Father Booth’s Weekly Reflection

The Illusion of Independence

We like to think that we are independent. We like to think that we are less vulnerable than we truly are. Much of our independence is more of an illusion than we might realize or care to admit. For example, how dependent are we on having various forms of merchandise delivered to our door? It is convenient. It offers us a wide spectrum of goods to which we might never otherwise have access. If you needed shoes, you once went to a shoe store or a department store and had to live with whatever they sold, and you might not be able to get what you wanted from the selection they offered because it was out of stock. Or that style of shoe just did not come in your size. Now, we have access to shoes of every shape, size, style, and color because of online shopping. If you wanted a particular dietary supplement, you had to go to the drug store or the supermarket. If you were looking for ashwagandha extract (whatever that is), the pharmacist would have said ‘do what?’ Now with online shopping you can get ashwagandha that is in capsule form or not, vegan or not, organic or not, from India or not, from the Himalayas or not, and so on. But what if some enviro-zealot politicians or bureaucrats outlaw home deliveries because of the carbon footprint of all of those delivery trucks? Or what if an online retailer chooses to refuse your business because you are a Christian, because you don’t seem to support the same causes they do, or because of the content of your social media? You might even be boycotted at local stores because of your beliefs. It is already happening that some people are being de-banked, having their bank accounts and credit cards cancelled because of what they believe. How independent are we without a credit card or a bank account?

And then there is our dependence on the various utilities we take for granted. When we lose power for a couple of hours, many of us are at a loss. No internet. No light. No computer. No cable. No heat or A/C. But what if the power is down even longer and not just in our neighborhood? No cell coverage, no landlines, no refrigeration and much spoiled food. Perhaps we would have only a barbecue for cooking so long as the charcoal or propane holds out. Many natural gas ovens and stoves won’t work without electrical power. Temporary power loss is inconvenient, but a permanent widespread loss would be devastating. That would translate into no running water and no natural gas since electrical pumps are necessary to deliver water and gas. Eventually there would be no food and other essentials in local stores nor would there be fuel for our cars.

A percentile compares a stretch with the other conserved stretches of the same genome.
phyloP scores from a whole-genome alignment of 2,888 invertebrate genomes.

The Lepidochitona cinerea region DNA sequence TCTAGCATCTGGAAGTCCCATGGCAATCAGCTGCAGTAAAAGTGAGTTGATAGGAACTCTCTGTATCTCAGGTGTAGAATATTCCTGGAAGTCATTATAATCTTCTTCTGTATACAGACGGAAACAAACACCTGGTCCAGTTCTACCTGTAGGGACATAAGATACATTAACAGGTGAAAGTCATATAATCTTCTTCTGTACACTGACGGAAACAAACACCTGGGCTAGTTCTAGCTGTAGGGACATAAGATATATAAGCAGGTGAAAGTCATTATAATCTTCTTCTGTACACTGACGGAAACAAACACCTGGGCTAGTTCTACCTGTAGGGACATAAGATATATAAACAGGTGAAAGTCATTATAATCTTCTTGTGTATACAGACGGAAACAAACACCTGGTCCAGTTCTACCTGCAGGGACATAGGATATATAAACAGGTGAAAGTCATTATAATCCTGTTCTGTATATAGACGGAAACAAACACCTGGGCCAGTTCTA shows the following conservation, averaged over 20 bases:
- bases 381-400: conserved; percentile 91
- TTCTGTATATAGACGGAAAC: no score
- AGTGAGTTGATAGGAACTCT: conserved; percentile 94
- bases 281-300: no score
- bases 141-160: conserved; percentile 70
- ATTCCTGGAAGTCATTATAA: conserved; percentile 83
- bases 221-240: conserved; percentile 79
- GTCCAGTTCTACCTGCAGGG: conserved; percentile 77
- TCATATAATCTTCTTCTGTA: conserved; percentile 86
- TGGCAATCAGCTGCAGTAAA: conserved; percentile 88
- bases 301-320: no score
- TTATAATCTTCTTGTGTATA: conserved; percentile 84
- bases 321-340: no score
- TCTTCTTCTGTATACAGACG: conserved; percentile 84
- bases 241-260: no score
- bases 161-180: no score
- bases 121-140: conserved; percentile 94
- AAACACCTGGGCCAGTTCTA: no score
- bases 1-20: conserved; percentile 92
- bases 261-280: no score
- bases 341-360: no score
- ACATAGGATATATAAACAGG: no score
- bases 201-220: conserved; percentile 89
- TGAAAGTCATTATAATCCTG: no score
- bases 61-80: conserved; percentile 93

The vast majority of Americans are hardly prepared for such a possibility. It is likely that preppers and survivalists are much less prepared than they think. Yes, they may have a stockpile of various essentials, but how long might they last? Early in the cold war, beginning in the late 1950s, some built fallout or even bomb shelters with the expectation of surviving a nuclear war. That trend faded out most likely because people realized that when they emerged from their bunker the world would be hardly recognizable and less than habitable. Remote regions would be spared the direct effects of the nuclear weapons, but widespread radioactive fallout might or might not be avoided. Even if the local area was spared, what are the odds that hunkering down for months in a confined space, which would likely be more or less dark for lack of electricity, that people would maintain their mental health and avoid killing one another?

Indeed, we really ought to know that any dependence we have on the things of the world is tenuous at best. Becoming preppers or survivalists is hardly the answer. No, everything we rely on in this world is ultimately built upon a foundation of sand. We want to be independent, we want to be masters of our own destiny, but those desires are ill-conceived. Wanting to be masters of our own fate is not much different than the desires of Adam and Eve that led to their downfall. They wanted to be like gods even though God had provided for their every need in the Garden.

Truly our most fundamental need is to be right with God, to have Jesus in our life that we might secure eternal life, that we “might have life and have it more abundantly” (Jn 10:10) in heaven but also in this world despite the vast unreliability of all things temporal and mundane.

—Fr Booth